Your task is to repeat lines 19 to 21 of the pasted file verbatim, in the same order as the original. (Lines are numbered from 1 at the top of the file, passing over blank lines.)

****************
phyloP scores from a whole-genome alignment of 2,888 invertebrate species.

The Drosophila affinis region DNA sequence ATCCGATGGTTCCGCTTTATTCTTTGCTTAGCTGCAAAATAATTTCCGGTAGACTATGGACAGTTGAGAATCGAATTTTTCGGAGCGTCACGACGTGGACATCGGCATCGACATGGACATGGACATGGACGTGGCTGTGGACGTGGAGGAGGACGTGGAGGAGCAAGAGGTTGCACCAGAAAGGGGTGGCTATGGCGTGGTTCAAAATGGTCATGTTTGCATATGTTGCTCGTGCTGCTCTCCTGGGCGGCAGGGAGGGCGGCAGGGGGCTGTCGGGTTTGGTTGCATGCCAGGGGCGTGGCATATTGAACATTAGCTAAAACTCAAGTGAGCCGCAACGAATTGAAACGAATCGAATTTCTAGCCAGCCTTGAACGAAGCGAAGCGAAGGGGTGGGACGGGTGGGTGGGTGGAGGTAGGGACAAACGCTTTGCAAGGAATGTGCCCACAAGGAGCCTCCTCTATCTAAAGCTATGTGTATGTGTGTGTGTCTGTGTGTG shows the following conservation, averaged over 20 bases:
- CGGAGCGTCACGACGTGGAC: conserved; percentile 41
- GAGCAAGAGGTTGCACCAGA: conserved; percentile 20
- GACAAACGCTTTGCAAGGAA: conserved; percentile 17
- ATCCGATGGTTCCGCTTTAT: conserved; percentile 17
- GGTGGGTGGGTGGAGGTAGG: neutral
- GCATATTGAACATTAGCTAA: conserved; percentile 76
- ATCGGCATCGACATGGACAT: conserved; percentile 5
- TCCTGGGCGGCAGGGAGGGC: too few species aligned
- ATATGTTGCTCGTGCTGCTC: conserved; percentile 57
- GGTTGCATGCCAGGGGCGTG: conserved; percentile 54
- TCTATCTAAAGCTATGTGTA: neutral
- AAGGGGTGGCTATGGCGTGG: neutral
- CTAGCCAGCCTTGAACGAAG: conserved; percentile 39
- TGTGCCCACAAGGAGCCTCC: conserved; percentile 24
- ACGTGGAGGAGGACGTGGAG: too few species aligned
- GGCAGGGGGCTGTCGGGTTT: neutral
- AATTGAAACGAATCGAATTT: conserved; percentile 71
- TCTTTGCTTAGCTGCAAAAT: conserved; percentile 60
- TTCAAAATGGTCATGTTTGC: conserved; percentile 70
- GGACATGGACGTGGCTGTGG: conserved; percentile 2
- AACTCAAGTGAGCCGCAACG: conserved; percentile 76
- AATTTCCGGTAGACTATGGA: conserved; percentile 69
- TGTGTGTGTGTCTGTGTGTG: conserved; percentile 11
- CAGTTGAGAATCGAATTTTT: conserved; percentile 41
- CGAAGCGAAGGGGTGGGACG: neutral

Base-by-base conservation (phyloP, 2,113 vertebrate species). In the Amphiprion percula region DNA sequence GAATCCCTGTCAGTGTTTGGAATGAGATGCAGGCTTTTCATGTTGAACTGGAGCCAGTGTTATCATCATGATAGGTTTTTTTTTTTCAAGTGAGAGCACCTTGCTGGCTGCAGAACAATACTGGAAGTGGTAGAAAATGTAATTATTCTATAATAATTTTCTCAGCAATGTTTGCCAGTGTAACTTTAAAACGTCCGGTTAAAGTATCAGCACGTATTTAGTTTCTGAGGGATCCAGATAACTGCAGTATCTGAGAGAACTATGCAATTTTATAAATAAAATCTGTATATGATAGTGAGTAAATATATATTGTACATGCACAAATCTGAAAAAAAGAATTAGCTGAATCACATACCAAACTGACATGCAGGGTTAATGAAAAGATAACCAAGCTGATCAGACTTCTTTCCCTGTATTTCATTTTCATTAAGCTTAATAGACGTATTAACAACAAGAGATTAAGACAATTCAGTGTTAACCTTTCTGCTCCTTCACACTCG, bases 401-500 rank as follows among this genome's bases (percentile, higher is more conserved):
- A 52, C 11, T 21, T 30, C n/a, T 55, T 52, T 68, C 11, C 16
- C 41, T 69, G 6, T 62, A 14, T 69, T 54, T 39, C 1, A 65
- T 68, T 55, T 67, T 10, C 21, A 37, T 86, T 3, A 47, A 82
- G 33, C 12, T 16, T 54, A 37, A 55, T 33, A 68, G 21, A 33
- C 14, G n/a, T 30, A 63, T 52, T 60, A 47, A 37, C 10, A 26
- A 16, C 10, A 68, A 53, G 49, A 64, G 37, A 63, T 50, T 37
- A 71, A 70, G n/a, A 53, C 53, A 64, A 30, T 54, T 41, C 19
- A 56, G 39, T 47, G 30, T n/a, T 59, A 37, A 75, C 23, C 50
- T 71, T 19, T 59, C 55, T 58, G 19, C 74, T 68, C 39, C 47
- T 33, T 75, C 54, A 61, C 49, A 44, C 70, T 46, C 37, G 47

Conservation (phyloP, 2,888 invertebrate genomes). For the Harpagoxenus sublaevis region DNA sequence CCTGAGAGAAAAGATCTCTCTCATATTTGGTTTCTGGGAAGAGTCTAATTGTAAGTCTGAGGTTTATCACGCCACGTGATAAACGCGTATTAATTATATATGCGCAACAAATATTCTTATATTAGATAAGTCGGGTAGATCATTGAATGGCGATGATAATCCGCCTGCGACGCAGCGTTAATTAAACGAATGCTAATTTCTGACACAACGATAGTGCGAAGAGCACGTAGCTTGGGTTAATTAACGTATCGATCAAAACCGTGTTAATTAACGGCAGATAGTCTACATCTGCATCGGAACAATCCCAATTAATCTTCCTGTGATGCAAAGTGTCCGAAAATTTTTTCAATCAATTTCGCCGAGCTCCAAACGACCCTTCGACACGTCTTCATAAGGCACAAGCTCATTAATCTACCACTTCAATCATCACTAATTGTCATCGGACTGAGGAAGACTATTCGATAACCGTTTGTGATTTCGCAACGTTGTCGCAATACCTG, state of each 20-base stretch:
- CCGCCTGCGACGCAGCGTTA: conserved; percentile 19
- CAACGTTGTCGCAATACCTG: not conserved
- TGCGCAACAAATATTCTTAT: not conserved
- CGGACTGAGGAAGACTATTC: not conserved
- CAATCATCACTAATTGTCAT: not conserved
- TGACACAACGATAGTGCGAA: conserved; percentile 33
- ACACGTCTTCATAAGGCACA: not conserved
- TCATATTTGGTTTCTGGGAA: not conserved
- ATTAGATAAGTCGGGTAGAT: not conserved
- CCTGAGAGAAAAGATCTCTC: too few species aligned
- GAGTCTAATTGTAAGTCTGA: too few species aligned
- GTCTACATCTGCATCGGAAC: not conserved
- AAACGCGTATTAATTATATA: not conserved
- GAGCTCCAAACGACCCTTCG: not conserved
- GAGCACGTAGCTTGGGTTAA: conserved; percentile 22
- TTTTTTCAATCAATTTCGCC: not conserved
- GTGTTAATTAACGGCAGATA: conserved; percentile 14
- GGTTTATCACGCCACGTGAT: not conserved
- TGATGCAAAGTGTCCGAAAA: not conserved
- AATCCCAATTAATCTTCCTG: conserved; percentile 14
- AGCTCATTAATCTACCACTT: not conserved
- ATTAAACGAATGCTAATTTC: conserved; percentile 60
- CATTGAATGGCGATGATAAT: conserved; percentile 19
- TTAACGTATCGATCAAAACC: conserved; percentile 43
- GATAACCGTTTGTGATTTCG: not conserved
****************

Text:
- AATTGAAACGAATCGAATTT: conserved; percentile 71
- TCTTTGCTTAGCTGCAAAAT: conserved; percentile 60
- TTCAAAATGGTCATGTTTGC: conserved; percentile 70